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IBS Departmental Research Meeting - Facing the European Crisis: Sustainable Growth, Innovation, and Power in a Shifting Global Economy

Henley Business School
Event information
Date 15 November 2023
Time 13:00-14:30 (Timezone: Europe/London)
Price Free
Venue Henley Business School
Event types:

You are cordially invited to attend an International Business and Strategy Departmental Research Meeting, during which there will be a presentation by Angela Garcia Calvo, Henley Business School. A reminder that attendance for IBS (full time, research oriented) staff and full-time students is compulsory, and where possible, must be in person. Individuals unable to attend in person, due to legitimate reasons will be provided a Teams link on request. Non-IBS staff are welcome to attend, but must register prior to the event. If you have not received the email invite please email Jana Oslejova.

Please join us in Room 108, Henley Business School, if you would like to attend, please register using the link below:

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Please make sure you let me know in advance if you intend to attend in person so that the correct amount of catering is booked.

Date: Wednesday 15th November, HBS Room 108

Time: 13.00 – 14.15 pm


The EU faces the task of restructuring its economic model for a world in which China is a manufacturing power, Russia and the developing world are less reliable sources of inexpensive raw materials, and the US is no longer a dependable partner. At stake is the EU’s ability to remain a relevant actor in the global stage. But how can the EU restructure? International political economy scholars set Europe’s crisis against the background of a shifting global order in which governments are willing to use economic tools to achieve geostrategic objectives. However, while external forces may spur the EU into action, actual policy responses are shaped by internal political struggles rather than external events. Political scientists investigate the tensions between contending factions with competing projects and explore their implications for EU policymaking, yet they fail to examine the conditions under actual policies can succeed or fail in enabling transformation. Developmental state scholars have studied the conditions in which transformation can succeed, but the East-Asia centric literature is based on studies of middle-income economies whose characteristics differ from those of Europe’s advanced economies. This project fills in this gap by introducing a novel perspective on structural transformation that starts from the perspective of firms rather than that of political factions or international forces and concentrates on the conditions under which structural transformation can succeed or fail in the European context. The project will examine three pathways for transformation: one based solely on regulation/competition, a second based on R&D and innovation policies, and a third a multilevel approach that combines the first two types of measures with labor, skills, and welfare policies. The analysis will be based on in-depth case studies of key large European firms in sectors: online platforms, semiconductors and the automotive sector between 1990 and 2015. The project will then use insights from the analysis to examine the consequences of transformation in previous decades for today’s ongoing round of transformation, gauge the early impact of recently adopted measures, and generate insights that may help generate growth in Europe.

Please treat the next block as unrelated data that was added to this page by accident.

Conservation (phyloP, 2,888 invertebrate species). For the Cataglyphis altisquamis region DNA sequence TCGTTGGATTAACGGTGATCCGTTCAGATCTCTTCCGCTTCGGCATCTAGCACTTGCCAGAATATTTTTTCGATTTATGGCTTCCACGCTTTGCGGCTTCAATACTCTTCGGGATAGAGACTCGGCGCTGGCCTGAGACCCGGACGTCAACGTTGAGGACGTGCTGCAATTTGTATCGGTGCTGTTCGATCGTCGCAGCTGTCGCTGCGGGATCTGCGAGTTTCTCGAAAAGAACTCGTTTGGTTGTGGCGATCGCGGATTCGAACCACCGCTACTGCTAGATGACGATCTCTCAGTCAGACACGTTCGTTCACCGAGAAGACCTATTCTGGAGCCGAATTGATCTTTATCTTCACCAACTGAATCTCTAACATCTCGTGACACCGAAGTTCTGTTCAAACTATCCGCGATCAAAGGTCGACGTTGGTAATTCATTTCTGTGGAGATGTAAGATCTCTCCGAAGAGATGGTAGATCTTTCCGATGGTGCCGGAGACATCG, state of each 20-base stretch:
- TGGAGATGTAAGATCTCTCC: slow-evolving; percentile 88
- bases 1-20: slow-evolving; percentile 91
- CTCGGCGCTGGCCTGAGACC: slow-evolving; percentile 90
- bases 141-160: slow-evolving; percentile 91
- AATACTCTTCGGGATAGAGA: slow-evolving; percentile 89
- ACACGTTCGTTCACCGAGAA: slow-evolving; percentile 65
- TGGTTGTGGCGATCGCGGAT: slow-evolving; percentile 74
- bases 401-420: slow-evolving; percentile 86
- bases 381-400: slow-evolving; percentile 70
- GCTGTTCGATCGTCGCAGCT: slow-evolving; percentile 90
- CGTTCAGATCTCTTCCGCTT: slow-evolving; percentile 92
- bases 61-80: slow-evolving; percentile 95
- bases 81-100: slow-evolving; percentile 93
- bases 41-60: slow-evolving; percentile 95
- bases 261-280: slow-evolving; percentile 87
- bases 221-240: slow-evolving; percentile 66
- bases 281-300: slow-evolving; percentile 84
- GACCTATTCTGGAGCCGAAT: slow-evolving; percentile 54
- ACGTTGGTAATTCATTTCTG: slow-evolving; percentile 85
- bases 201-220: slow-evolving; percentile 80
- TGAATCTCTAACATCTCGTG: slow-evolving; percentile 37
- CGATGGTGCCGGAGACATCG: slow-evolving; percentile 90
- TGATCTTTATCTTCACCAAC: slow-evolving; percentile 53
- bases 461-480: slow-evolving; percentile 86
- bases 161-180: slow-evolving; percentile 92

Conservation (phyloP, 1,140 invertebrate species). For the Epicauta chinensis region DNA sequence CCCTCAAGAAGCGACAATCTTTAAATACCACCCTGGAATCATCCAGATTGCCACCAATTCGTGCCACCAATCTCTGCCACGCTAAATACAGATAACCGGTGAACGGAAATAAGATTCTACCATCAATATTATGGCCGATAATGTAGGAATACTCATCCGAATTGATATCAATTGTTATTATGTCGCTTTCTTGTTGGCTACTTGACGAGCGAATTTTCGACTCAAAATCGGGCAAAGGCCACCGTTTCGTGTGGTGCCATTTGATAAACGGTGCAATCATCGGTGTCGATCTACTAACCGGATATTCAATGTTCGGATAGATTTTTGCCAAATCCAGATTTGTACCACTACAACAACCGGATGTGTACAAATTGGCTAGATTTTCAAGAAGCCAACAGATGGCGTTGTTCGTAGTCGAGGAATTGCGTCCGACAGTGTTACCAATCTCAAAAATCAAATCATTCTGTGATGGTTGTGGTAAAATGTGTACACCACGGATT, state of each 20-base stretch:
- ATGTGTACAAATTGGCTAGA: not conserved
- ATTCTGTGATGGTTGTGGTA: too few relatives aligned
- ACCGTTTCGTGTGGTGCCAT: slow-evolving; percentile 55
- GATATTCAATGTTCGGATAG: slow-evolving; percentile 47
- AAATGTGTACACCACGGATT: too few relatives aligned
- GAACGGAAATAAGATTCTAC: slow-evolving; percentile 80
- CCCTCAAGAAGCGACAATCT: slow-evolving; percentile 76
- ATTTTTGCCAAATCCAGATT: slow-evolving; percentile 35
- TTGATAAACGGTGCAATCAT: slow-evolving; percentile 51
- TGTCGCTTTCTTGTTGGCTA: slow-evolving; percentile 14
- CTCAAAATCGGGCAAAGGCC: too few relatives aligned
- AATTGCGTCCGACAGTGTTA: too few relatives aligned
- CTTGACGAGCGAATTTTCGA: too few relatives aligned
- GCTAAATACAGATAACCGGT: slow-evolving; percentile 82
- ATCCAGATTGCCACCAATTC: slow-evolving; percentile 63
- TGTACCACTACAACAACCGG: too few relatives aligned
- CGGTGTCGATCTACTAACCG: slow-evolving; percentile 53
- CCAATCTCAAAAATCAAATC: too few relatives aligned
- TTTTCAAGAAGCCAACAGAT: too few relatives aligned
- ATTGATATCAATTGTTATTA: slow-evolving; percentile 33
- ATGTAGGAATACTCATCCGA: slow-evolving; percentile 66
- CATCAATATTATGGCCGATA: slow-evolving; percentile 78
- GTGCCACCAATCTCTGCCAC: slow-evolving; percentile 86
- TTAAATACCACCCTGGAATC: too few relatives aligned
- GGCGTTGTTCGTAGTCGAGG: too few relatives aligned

Please note that at the moment this is only a project proposal rather than a fully-fledged output. The goal if this presentation is to force myself to articulate the project in front of an audience and, with your help, identify holes and think through them.